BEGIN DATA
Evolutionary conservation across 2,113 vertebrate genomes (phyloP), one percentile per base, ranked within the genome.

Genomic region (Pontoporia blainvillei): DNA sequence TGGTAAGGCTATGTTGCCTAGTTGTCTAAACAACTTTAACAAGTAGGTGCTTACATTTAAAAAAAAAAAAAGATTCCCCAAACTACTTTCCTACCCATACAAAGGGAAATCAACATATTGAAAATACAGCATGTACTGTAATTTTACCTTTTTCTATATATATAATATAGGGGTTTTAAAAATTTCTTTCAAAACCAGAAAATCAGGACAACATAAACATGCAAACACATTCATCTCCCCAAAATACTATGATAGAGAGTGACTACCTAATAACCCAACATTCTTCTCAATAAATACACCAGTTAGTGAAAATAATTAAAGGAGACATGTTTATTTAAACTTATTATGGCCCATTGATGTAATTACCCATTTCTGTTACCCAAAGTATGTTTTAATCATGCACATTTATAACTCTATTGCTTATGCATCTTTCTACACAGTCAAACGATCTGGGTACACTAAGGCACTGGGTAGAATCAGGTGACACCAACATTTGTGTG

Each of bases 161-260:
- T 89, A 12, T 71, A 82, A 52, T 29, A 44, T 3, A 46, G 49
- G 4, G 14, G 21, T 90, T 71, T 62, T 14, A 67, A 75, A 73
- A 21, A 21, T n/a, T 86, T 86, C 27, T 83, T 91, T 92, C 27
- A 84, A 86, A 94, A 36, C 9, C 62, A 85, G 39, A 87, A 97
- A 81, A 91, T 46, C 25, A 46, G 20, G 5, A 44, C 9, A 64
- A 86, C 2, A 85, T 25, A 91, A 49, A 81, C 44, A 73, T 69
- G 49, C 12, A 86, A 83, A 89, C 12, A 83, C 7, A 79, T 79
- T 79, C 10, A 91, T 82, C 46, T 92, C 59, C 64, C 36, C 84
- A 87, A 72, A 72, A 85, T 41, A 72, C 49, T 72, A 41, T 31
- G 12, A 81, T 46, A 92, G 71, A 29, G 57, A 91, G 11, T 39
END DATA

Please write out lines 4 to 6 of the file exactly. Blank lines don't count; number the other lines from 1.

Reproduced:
- T 89, A 12, T 71, A 82, A 52, T 29, A 44, T 3, A 46, G 49
- G 4, G 14, G 21, T 90, T 71, T 62, T 14, A 67, A 75, A 73
- A 21, A 21, T n/a, T 86, T 86, C 27, T 83, T 91, T 92, C 27